This edited collection brings a number of writers together to consider the impact of the 2012 Olympic Games on Britain.
Edited by Mark Perryman, of Philosophy Football, it gathers essays that were written at different points over the past 12 months - some during the Games, some immediately after and some with greater distance and reflection in the months since.
Most of the writers are keen sports fans and describe their joy when Mo Farah won the 5,000 and 10,000 metres events, and when Jessica Ennis won the Heptathlon and Nicola Adams the boxing gold.
The "success" of the Games and of Team GB is the backdrop to the essays, but the collection as a whole wants to say something about Britain, nationalism, sport and culture as well as scrutinising the claims that were made about the Olympics and legacy.
Each of the essays is written from a different perspective.
Perryman's lead essay is thoughtful. It presents a series of demands to make sport more accessible, broader and based on greater participation. It unpicks some of the claims made by politicians about the Olympics, for example, Boris Johnson's and Seb Coe's suggestion that the Olympics were a victory for free market capitalism and a games delivered by big business sponsors. Perryman points out that this was an event overwhelmingly paid for by British taxpayers and brought to fruition (as an event and in terms of athlete performance) by state direction of resources.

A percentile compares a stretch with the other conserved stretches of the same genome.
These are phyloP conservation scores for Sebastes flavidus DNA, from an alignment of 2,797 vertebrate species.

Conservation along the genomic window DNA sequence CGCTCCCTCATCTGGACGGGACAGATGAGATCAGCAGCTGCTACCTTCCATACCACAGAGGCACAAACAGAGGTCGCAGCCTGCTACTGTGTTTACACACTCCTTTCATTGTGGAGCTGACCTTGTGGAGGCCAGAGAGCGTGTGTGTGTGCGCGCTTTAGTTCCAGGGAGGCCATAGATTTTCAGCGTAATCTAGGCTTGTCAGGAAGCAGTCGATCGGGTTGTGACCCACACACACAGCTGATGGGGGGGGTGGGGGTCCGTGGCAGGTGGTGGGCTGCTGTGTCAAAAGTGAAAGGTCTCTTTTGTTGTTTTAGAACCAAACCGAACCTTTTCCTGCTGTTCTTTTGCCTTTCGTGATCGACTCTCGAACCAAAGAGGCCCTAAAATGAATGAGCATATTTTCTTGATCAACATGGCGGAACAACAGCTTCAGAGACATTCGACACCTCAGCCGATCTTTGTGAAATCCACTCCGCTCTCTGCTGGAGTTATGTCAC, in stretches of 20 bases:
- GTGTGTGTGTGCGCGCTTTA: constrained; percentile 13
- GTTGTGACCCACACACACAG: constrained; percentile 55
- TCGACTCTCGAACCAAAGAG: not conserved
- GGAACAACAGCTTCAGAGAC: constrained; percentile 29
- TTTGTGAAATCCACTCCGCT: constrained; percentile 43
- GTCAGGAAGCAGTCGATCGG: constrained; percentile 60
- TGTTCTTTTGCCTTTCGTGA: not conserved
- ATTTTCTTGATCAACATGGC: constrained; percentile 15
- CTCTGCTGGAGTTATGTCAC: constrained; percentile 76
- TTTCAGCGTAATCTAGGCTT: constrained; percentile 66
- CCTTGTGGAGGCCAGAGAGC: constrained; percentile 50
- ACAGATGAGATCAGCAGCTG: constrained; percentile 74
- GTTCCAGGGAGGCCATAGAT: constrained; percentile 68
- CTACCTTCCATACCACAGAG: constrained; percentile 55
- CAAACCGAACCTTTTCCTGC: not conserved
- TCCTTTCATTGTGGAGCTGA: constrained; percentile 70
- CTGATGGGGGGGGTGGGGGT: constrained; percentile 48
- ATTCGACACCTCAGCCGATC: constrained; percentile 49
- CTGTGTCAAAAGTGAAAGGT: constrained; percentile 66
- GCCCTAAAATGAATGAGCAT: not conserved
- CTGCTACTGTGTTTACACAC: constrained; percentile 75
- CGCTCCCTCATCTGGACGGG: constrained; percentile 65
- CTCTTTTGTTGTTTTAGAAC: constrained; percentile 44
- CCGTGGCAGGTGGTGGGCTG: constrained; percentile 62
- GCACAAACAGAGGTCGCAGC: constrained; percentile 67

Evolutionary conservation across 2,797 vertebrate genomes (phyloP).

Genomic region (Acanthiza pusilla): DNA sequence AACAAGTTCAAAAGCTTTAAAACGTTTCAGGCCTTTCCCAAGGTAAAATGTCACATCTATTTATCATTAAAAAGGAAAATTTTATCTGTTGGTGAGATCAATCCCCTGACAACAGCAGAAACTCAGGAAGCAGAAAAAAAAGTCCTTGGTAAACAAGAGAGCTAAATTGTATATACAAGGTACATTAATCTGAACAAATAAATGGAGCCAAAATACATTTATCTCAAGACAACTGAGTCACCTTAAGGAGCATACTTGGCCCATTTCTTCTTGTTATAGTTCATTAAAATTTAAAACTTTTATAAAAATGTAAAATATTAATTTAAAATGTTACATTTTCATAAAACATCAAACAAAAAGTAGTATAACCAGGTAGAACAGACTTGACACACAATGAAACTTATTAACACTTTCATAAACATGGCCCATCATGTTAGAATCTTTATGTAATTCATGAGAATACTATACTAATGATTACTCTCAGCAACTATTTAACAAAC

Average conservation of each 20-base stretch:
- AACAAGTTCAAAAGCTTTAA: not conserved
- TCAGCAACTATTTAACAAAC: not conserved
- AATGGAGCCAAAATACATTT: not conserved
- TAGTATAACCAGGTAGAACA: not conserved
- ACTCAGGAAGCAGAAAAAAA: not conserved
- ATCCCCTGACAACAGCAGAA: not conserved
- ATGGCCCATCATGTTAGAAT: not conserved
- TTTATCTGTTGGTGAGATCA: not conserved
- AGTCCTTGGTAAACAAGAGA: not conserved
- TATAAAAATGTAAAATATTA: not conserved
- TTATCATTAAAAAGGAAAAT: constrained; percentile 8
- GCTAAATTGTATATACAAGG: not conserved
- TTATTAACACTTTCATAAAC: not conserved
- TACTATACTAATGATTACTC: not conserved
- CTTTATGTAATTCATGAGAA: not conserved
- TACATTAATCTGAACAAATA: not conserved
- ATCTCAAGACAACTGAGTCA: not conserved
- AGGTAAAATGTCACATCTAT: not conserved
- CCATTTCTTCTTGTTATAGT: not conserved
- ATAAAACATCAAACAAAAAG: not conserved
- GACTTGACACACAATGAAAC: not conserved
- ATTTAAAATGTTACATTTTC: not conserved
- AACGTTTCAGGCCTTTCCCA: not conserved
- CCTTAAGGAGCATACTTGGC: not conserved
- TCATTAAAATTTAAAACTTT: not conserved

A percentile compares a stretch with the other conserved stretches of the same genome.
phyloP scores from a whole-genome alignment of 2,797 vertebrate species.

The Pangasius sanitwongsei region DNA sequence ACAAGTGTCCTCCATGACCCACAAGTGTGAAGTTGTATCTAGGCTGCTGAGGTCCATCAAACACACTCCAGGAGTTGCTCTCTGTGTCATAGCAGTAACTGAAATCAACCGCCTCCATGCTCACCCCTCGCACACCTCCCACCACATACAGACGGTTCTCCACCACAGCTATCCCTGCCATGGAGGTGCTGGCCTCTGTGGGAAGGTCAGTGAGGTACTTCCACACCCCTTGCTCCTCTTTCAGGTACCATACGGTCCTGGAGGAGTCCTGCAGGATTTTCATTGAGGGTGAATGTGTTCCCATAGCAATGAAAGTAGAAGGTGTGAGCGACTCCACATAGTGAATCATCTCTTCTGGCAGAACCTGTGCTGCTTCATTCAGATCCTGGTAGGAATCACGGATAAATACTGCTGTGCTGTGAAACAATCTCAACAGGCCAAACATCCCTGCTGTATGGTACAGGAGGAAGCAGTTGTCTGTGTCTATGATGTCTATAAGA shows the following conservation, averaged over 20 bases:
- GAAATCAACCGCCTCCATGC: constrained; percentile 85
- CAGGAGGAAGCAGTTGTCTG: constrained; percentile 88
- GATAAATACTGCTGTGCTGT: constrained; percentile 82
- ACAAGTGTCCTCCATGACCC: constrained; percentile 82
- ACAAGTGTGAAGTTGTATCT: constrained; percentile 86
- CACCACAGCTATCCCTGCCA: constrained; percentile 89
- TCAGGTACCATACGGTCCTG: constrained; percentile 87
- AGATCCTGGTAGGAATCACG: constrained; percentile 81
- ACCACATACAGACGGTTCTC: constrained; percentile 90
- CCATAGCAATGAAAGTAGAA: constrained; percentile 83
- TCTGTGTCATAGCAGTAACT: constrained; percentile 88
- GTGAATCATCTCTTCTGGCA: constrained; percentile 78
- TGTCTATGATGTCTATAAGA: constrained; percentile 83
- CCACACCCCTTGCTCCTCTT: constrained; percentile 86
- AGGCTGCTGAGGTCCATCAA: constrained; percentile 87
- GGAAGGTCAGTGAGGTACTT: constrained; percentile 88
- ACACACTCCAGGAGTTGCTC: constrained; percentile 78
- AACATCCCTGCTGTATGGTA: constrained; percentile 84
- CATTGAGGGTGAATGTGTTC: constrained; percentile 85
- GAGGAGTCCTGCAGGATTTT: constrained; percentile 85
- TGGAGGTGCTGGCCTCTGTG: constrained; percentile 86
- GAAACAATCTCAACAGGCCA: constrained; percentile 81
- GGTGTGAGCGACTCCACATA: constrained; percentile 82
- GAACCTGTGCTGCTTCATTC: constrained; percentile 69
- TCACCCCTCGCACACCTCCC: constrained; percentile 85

But there are also more controversial claims. Both Perryman and Billy Bragg argue a position that (effectively) the key role played by women, black people, refugees, etc within Team GB brought a different type of patriotism to the fore - not the flag waving horror of the right, but a pride in self and community that is not exclusive but inclusive.
I'm certainly not convinced that just because the people singing God Save the Queen on the podium are black, or refugees that this undermines notions of racism, Islamophobia or xenophobia.
One of the best essays in the collection is written by Elaine Glaser. Glaser argues that many of the "high points" of the Olympics claimed by those on the left (Dan Boyle's "defence" of the NHS, the multi-racial make-up of Team GB) actually acts as a cover. We can celebrate the NHS in a huge pageant which declares our love for and commitment to the NHS, whilst on the ground its being cut and privatised. The joy and enthusiasm at Mo's victories allow the Daily Mail and their like to portray a "tolerant" and integrated society, whilst Islamophobia, institutional racism and oppression blight the lives of minority communities.
London 2012, Mark Perryman (ed), Lawrence and Wishart, £14.99 pounds (GB)
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